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Configure the Windows Time Service

Applies To: Windows Server 2008, Windows Server 2008 R2

When you deploy a forest root domain, it is important to correctly configure the Windows Time service (W32time) to meet the needs of your organization. The Windows Time service provides time synchronization to peers and clients, which ensures consistent time throughout an enterprise.

By default, the first domain controller that you deploy holds the primary domain controller (PDC) emulator operations master role. Set the PDC emulator to synchronize with a valid Network Time Protocol (NTP) source. If you have not configured a source, the Windows Time service logs a message to the event log, and then uses the local clock when it provides time to clients.

When you configure the time source on the forest root PDC emulator, follow these best practices in the order that they are presented:

  1. Install a hardware clock, such as a radio or global positioning service (GPS) device, as the source for the PDC.

    You can install any device that uses NTP on your internal network for use with the PDC.

  2. Configure the Windows Time service to synchronize with an external time source. External time sources allow users to synchronize computer clocks through the NTP protocol over an IPv4 or IPv6 network.

    The Microsoft time server ( uses NIST, the National Institute of Standards and Technology, located in Boulder, Colorado, as its external time provider. NIST provides the Automated Computer Time Service (ACTS), which can set a computer clock with an uncertainty of less than 10 milliseconds. The U.S. Naval Observatory (USNO) Time Service Department in Washington, D.C., is another source for accurate time synchronization in the United States. Many other sites exist throughout the world that you can use for time synchronization.


Because synchronization with an external time source is not authenticated, it is less secure.

Repeat this operation if you transfer or seize the PDC emulator operations master role to another domain controller in the forest root domain.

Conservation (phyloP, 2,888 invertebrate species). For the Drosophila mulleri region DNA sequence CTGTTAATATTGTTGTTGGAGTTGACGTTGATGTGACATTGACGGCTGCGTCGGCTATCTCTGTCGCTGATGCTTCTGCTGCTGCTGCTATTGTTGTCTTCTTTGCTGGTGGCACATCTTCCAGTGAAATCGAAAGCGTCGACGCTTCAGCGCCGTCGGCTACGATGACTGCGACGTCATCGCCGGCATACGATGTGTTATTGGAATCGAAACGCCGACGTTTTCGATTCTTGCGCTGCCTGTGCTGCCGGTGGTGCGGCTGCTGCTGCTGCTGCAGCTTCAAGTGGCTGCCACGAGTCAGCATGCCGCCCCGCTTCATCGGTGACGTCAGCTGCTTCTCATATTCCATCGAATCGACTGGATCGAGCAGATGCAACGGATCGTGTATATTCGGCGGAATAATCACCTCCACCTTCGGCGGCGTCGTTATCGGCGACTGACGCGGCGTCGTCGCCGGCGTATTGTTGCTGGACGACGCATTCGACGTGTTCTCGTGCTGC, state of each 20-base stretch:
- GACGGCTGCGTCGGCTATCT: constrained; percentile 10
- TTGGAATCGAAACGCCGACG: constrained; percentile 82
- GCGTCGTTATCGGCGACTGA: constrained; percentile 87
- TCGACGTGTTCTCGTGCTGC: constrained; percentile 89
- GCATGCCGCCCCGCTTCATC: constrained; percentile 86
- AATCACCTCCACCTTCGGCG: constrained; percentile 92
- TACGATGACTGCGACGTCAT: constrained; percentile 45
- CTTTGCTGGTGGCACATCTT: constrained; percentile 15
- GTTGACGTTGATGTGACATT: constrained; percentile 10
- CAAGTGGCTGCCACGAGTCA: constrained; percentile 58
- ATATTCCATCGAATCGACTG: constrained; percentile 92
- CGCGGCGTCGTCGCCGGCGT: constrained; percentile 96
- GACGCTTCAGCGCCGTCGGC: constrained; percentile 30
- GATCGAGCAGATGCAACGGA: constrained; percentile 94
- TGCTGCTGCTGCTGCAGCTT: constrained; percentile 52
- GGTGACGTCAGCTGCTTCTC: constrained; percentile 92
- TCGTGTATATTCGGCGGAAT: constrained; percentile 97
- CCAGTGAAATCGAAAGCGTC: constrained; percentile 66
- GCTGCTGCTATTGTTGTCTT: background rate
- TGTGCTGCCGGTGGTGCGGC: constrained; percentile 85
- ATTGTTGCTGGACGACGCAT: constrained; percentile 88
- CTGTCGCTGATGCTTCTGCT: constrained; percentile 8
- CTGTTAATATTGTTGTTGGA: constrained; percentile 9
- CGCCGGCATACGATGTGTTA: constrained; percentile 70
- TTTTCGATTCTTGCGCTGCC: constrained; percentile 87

To configure the Windows Time service on the first forest root domain controller

  1. Log on to the first domain controller that you deployed.

  2. At a command prompt, type the following command, and then press ENTER:

    w32tm /stripchart /computer:<target> /samples:<number> /dataonly

  3. Open User Datagram Protocol (UDP) port 123 for outgoing traffic, if needed.

  4. Open UDP port 123 for incoming NTP traffic.

    You can use a different port, if you prefer.

  5. Type the following command to configure the PDC emulator, and then press ENTER:

    w32tm /config /manualpeerlist:<peers> /syncfromflags:manual /reliable:yes /update

Parameter Description

W32tm /stripchart

Displays a strip chart of the offset between synchronizing computers.

W32tm /config /update

Configures the PDC emulator.


Specifies the Domain Name System (DNS) name or IP address of the NTP server whose time you want to compare to the local computer's time. An example of an NTP server is


Specifies the number of time samples that the target computer returns.


Specifies that results show only data, not graphics.


Specifies the list of DNS names or IP addresses for the NTP time source with which the PDC emulator synchronizes. (This list is referred to as the manual peer list.) For example, you can specify as the NTP time server. When you specify multiple peers, use a space as the delimiter and enclose the names of the peers in quotation marks.


Specifies to synchronize time with peers in the manual peer list.


Specifies that the computer is a reliable time service.


When you specify a peer that is in the manual peer list, do not use the DNS name or IP address of a computer that uses the forest root domain controller as its source for time, such as another domain controller in the forest. The time service does not operate correctly if there are cycles in the time source configuration.

For more information about configuring and deploying the Windows Time service, see Administering the Windows Time Service (

See Also

Other Resources

Videos about the Windows Time Service